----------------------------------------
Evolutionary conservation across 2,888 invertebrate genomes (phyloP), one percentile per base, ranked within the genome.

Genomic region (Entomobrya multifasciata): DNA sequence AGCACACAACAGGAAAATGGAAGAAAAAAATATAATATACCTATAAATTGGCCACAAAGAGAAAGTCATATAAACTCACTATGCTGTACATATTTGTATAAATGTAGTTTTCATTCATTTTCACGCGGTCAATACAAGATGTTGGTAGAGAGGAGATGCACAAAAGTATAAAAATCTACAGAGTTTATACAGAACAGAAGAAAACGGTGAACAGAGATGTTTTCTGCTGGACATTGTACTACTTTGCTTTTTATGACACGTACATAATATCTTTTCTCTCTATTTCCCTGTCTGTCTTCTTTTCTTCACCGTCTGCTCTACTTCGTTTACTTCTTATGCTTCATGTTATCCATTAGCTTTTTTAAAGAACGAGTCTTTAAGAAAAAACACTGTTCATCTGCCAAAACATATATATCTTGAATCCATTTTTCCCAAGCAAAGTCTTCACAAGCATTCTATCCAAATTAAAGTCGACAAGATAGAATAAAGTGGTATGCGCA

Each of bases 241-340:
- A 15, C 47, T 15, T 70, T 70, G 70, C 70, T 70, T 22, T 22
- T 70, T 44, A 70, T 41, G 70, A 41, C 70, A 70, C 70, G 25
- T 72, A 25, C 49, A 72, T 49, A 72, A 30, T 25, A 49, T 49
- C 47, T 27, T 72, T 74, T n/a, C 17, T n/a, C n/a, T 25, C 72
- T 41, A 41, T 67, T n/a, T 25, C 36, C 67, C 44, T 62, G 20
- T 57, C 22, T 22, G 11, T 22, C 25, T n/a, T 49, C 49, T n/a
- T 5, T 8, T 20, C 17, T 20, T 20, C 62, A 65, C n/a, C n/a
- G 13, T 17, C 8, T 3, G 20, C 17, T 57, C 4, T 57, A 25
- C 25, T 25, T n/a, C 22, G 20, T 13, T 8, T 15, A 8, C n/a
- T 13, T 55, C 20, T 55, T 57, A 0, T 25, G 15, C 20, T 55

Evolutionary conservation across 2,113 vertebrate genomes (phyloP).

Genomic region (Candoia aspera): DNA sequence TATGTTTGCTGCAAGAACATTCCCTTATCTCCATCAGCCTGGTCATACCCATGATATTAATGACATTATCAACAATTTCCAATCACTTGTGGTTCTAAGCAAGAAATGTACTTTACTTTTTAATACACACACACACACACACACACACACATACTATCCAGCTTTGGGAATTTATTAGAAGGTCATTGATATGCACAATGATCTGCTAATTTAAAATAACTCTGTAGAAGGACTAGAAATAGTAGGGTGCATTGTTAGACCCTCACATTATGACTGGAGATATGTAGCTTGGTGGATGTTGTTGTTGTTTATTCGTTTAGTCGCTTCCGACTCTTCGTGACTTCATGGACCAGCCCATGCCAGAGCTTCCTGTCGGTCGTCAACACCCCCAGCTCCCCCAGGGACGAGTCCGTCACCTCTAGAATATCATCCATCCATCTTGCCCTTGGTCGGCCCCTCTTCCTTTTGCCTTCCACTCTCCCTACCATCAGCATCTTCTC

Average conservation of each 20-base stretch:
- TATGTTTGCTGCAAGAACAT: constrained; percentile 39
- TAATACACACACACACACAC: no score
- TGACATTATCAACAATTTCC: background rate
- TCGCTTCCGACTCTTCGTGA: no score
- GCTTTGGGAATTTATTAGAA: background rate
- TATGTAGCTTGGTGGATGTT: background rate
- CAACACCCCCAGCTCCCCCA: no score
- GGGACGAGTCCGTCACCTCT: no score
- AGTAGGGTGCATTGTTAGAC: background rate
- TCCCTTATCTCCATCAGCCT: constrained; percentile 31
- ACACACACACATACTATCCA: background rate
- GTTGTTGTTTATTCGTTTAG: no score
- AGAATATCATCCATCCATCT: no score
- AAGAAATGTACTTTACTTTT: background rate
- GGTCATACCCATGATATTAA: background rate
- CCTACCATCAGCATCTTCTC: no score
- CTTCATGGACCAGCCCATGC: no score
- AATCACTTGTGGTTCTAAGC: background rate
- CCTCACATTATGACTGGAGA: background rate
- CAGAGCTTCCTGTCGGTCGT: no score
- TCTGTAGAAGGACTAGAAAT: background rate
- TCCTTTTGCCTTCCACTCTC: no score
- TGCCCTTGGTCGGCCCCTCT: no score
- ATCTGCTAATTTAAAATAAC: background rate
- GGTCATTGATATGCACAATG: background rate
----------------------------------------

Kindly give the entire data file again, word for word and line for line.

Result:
Evolutionary conservation across 2,888 invertebrate genomes (phyloP), one percentile per base, ranked within the genome.

Genomic region (Entomobrya multifasciata): DNA sequence AGCACACAACAGGAAAATGGAAGAAAAAAATATAATATACCTATAAATTGGCCACAAAGAGAAAGTCATATAAACTCACTATGCTGTACATATTTGTATAAATGTAGTTTTCATTCATTTTCACGCGGTCAATACAAGATGTTGGTAGAGAGGAGATGCACAAAAGTATAAAAATCTACAGAGTTTATACAGAACAGAAGAAAACGGTGAACAGAGATGTTTTCTGCTGGACATTGTACTACTTTGCTTTTTATGACACGTACATAATATCTTTTCTCTCTATTTCCCTGTCTGTCTTCTTTTCTTCACCGTCTGCTCTACTTCGTTTACTTCTTATGCTTCATGTTATCCATTAGCTTTTTTAAAGAACGAGTCTTTAAGAAAAAACACTGTTCATCTGCCAAAACATATATATCTTGAATCCATTTTTCCCAAGCAAAGTCTTCACAAGCATTCTATCCAAATTAAAGTCGACAAGATAGAATAAAGTGGTATGCGCA

Each of bases 241-340:
- A 15, C 47, T 15, T 70, T 70, G 70, C 70, T 70, T 22, T 22
- T 70, T 44, A 70, T 41, G 70, A 41, C 70, A 70, C 70, G 25
- T 72, A 25, C 49, A 72, T 49, A 72, A 30, T 25, A 49, T 49
- C 47, T 27, T 72, T 74, T n/a, C 17, T n/a, C n/a, T 25, C 72
- T 41, A 41, T 67, T n/a, T 25, C 36, C 67, C 44, T 62, G 20
- T 57, C 22, T 22, G 11, T 22, C 25, T n/a, T 49, C 49, T n/a
- T 5, T 8, T 20, C 17, T 20, T 20, C 62, A 65, C n/a, C n/a
- G 13, T 17, C 8, T 3, G 20, C 17, T 57, C 4, T 57, A 25
- C 25, T 25, T n/a, C 22, G 20, T 13, T 8, T 15, A 8, C n/a
- T 13, T 55, C 20, T 55, T 57, A 0, T 25, G 15, C 20, T 55

Evolutionary conservation across 2,113 vertebrate genomes (phyloP).

Genomic region (Candoia aspera): DNA sequence TATGTTTGCTGCAAGAACATTCCCTTATCTCCATCAGCCTGGTCATACCCATGATATTAATGACATTATCAACAATTTCCAATCACTTGTGGTTCTAAGCAAGAAATGTACTTTACTTTTTAATACACACACACACACACACACACACACATACTATCCAGCTTTGGGAATTTATTAGAAGGTCATTGATATGCACAATGATCTGCTAATTTAAAATAACTCTGTAGAAGGACTAGAAATAGTAGGGTGCATTGTTAGACCCTCACATTATGACTGGAGATATGTAGCTTGGTGGATGTTGTTGTTGTTTATTCGTTTAGTCGCTTCCGACTCTTCGTGACTTCATGGACCAGCCCATGCCAGAGCTTCCTGTCGGTCGTCAACACCCCCAGCTCCCCCAGGGACGAGTCCGTCACCTCTAGAATATCATCCATCCATCTTGCCCTTGGTCGGCCCCTCTTCCTTTTGCCTTCCACTCTCCCTACCATCAGCATCTTCTC

Average conservation of each 20-base stretch:
- TATGTTTGCTGCAAGAACAT: constrained; percentile 39
- TAATACACACACACACACAC: no score
- TGACATTATCAACAATTTCC: background rate
- TCGCTTCCGACTCTTCGTGA: no score
- GCTTTGGGAATTTATTAGAA: background rate
- TATGTAGCTTGGTGGATGTT: background rate
- CAACACCCCCAGCTCCCCCA: no score
- GGGACGAGTCCGTCACCTCT: no score
- AGTAGGGTGCATTGTTAGAC: background rate
- TCCCTTATCTCCATCAGCCT: constrained; percentile 31
- ACACACACACATACTATCCA: background rate
- GTTGTTGTTTATTCGTTTAG: no score
- AGAATATCATCCATCCATCT: no score
- AAGAAATGTACTTTACTTTT: background rate
- GGTCATACCCATGATATTAA: background rate
- CCTACCATCAGCATCTTCTC: no score
- CTTCATGGACCAGCCCATGC: no score
- AATCACTTGTGGTTCTAAGC: background rate
- CCTCACATTATGACTGGAGA: background rate
- CAGAGCTTCCTGTCGGTCGT: no score
- TCTGTAGAAGGACTAGAAAT: background rate
- TCCTTTTGCCTTCCACTCTC: no score
- TGCCCTTGGTCGGCCCCTCT: no score
- ATCTGCTAATTTAAAATAAC: background rate
- GGTCATTGATATGCACAATG: background rate